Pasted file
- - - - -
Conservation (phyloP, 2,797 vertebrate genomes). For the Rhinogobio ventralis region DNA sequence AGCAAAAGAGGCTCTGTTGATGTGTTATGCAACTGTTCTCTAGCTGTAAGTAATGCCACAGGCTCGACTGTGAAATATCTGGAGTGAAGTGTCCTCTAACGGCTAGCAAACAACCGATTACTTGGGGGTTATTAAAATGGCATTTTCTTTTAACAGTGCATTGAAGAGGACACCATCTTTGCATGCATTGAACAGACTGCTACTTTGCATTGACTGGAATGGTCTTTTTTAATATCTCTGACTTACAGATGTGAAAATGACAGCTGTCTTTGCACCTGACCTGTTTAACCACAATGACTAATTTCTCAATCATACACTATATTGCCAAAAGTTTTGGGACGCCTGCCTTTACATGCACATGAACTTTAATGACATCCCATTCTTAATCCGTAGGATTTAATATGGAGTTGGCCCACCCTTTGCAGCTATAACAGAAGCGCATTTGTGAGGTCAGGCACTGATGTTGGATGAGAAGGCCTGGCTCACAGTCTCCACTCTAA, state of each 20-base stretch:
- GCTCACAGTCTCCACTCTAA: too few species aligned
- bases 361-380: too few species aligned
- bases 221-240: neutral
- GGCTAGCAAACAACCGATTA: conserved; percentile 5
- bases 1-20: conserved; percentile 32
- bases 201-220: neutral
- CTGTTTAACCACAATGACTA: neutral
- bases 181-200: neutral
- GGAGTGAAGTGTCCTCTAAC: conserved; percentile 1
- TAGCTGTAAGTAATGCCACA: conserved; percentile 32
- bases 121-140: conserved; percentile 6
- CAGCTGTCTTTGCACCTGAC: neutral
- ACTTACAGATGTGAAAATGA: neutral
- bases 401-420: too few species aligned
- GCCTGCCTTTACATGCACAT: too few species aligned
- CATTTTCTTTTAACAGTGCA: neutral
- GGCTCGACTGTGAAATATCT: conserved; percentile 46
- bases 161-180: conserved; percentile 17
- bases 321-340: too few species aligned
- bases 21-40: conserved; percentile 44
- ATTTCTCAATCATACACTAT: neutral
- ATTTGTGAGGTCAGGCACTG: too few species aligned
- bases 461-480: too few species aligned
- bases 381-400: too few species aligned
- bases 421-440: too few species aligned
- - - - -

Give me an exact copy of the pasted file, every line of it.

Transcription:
Conservation (phyloP, 2,797 vertebrate genomes). For the Rhinogobio ventralis region DNA sequence AGCAAAAGAGGCTCTGTTGATGTGTTATGCAACTGTTCTCTAGCTGTAAGTAATGCCACAGGCTCGACTGTGAAATATCTGGAGTGAAGTGTCCTCTAACGGCTAGCAAACAACCGATTACTTGGGGGTTATTAAAATGGCATTTTCTTTTAACAGTGCATTGAAGAGGACACCATCTTTGCATGCATTGAACAGACTGCTACTTTGCATTGACTGGAATGGTCTTTTTTAATATCTCTGACTTACAGATGTGAAAATGACAGCTGTCTTTGCACCTGACCTGTTTAACCACAATGACTAATTTCTCAATCATACACTATATTGCCAAAAGTTTTGGGACGCCTGCCTTTACATGCACATGAACTTTAATGACATCCCATTCTTAATCCGTAGGATTTAATATGGAGTTGGCCCACCCTTTGCAGCTATAACAGAAGCGCATTTGTGAGGTCAGGCACTGATGTTGGATGAGAAGGCCTGGCTCACAGTCTCCACTCTAA, state of each 20-base stretch:
- GCTCACAGTCTCCACTCTAA: too few species aligned
- bases 361-380: too few species aligned
- bases 221-240: neutral
- GGCTAGCAAACAACCGATTA: conserved; percentile 5
- bases 1-20: conserved; percentile 32
- bases 201-220: neutral
- CTGTTTAACCACAATGACTA: neutral
- bases 181-200: neutral
- GGAGTGAAGTGTCCTCTAAC: conserved; percentile 1
- TAGCTGTAAGTAATGCCACA: conserved; percentile 32
- bases 121-140: conserved; percentile 6
- CAGCTGTCTTTGCACCTGAC: neutral
- ACTTACAGATGTGAAAATGA: neutral
- bases 401-420: too few species aligned
- GCCTGCCTTTACATGCACAT: too few species aligned
- CATTTTCTTTTAACAGTGCA: neutral
- GGCTCGACTGTGAAATATCT: conserved; percentile 46
- bases 161-180: conserved; percentile 17
- bases 321-340: too few species aligned
- bases 21-40: conserved; percentile 44
- ATTTCTCAATCATACACTAT: neutral
- ATTTGTGAGGTCAGGCACTG: too few species aligned
- bases 461-480: too few species aligned
- bases 381-400: too few species aligned
- bases 421-440: too few species aligned